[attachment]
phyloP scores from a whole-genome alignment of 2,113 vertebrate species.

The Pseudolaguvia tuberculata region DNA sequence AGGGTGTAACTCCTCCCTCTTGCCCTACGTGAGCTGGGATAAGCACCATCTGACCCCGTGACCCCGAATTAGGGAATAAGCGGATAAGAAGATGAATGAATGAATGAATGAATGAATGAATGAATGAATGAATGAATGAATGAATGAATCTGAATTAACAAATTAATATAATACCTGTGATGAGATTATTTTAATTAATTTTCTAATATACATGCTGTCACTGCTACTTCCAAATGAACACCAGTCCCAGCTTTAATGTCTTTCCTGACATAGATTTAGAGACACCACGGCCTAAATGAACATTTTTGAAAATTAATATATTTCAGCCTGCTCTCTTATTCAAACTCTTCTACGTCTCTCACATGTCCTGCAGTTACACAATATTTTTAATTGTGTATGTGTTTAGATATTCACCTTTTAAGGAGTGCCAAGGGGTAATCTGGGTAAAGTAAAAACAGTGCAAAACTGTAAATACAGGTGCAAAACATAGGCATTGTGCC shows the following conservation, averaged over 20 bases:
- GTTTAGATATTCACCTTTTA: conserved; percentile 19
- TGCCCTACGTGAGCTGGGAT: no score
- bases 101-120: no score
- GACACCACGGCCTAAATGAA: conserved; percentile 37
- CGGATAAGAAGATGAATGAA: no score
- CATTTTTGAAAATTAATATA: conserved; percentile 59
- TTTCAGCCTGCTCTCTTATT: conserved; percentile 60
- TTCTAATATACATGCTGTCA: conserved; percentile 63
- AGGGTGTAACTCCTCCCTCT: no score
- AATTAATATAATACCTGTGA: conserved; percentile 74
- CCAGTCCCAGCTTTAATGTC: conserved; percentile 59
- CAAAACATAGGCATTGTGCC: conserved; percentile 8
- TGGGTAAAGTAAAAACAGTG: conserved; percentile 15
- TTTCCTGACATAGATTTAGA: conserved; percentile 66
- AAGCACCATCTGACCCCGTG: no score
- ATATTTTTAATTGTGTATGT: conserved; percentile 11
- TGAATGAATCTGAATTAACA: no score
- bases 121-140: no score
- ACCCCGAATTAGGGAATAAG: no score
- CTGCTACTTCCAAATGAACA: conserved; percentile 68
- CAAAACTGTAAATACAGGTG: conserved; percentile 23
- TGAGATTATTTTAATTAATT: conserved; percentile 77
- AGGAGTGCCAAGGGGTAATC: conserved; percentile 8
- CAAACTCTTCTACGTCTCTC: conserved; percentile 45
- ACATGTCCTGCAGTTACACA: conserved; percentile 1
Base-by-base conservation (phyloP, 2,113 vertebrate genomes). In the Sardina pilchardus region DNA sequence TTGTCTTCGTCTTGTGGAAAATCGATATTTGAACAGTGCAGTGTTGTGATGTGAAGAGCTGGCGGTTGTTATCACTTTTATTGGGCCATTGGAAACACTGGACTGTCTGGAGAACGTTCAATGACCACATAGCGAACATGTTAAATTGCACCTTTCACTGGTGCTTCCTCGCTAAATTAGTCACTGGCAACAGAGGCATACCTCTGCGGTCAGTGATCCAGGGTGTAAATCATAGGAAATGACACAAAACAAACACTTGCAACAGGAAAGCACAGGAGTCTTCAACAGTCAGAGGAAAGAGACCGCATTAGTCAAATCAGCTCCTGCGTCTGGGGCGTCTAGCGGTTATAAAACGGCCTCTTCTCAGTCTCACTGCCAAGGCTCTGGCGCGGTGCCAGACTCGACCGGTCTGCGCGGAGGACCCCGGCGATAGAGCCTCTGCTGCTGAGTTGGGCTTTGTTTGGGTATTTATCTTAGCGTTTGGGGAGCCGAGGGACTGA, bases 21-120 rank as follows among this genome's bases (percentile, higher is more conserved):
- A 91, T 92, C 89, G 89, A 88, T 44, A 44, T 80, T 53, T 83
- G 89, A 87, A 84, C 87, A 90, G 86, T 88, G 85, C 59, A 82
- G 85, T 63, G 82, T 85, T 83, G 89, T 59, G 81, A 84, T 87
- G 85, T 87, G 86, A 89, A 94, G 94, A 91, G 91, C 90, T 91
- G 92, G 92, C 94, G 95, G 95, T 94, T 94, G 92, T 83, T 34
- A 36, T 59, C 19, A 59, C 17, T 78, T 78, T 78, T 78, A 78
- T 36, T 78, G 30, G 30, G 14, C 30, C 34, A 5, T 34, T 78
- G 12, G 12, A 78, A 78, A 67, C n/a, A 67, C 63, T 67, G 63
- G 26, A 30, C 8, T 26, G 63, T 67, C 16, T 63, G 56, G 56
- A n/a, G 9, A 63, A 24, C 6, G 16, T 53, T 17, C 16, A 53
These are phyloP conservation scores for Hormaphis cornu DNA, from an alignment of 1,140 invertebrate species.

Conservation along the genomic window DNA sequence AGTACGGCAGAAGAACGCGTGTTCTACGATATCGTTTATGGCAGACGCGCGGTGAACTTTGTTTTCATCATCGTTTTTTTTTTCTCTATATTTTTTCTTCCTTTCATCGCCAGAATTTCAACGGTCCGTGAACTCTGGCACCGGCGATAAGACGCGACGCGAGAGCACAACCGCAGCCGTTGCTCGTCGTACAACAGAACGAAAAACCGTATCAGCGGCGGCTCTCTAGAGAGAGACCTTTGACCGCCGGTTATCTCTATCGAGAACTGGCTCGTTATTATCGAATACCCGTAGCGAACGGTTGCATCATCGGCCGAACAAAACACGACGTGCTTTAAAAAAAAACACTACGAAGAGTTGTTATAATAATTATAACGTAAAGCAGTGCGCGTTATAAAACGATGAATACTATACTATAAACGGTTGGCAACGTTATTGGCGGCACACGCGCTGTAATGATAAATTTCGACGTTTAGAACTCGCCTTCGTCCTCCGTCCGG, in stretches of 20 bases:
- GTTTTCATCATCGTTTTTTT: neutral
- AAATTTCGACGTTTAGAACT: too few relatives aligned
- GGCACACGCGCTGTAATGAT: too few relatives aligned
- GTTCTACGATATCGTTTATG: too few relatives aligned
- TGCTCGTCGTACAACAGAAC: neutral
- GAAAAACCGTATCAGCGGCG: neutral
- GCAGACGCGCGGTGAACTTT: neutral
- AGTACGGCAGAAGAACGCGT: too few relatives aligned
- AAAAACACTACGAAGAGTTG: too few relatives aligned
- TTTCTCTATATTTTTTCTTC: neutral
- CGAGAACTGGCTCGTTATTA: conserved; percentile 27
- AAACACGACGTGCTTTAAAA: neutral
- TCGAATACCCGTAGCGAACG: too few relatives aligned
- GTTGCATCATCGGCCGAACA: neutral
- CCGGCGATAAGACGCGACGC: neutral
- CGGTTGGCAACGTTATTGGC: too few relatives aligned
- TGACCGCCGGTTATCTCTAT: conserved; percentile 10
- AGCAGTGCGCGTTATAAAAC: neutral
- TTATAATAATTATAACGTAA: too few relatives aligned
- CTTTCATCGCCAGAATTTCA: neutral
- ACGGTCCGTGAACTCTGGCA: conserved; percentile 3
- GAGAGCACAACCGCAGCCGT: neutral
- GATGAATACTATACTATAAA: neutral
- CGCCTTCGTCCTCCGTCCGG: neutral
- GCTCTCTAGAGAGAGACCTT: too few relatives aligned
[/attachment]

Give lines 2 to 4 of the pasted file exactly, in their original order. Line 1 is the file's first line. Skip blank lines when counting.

The Pseudolaguvia tuberculata region DNA sequence AGGGTGTAACTCCTCCCTCTTGCCCTACGTGAGCTGGGATAAGCACCATCTGACCCCGTGACCCCGAATTAGGGAATAAGCGGATAAGAAGATGAATGAATGAATGAATGAATGAATGAATGAATGAATGAATGAATGAATGAATGAATCTGAATTAACAAATTAATATAATACCTGTGATGAGATTATTTTAATTAATTTTCTAATATACATGCTGTCACTGCTACTTCCAAATGAACACCAGTCCCAGCTTTAATGTCTTTCCTGACATAGATTTAGAGACACCACGGCCTAAATGAACATTTTTGAAAATTAATATATTTCAGCCTGCTCTCTTATTCAAACTCTTCTACGTCTCTCACATGTCCTGCAGTTACACAATATTTTTAATTGTGTATGTGTTTAGATATTCACCTTTTAAGGAGTGCCAAGGGGTAATCTGGGTAAAGTAAAAACAGTGCAAAACTGTAAATACAGGTGCAAAACATAGGCATTGTGCC shows the following conservation, averaged over 20 bases:
- GTTTAGATATTCACCTTTTA: conserved; percentile 19
- TGCCCTACGTGAGCTGGGAT: no score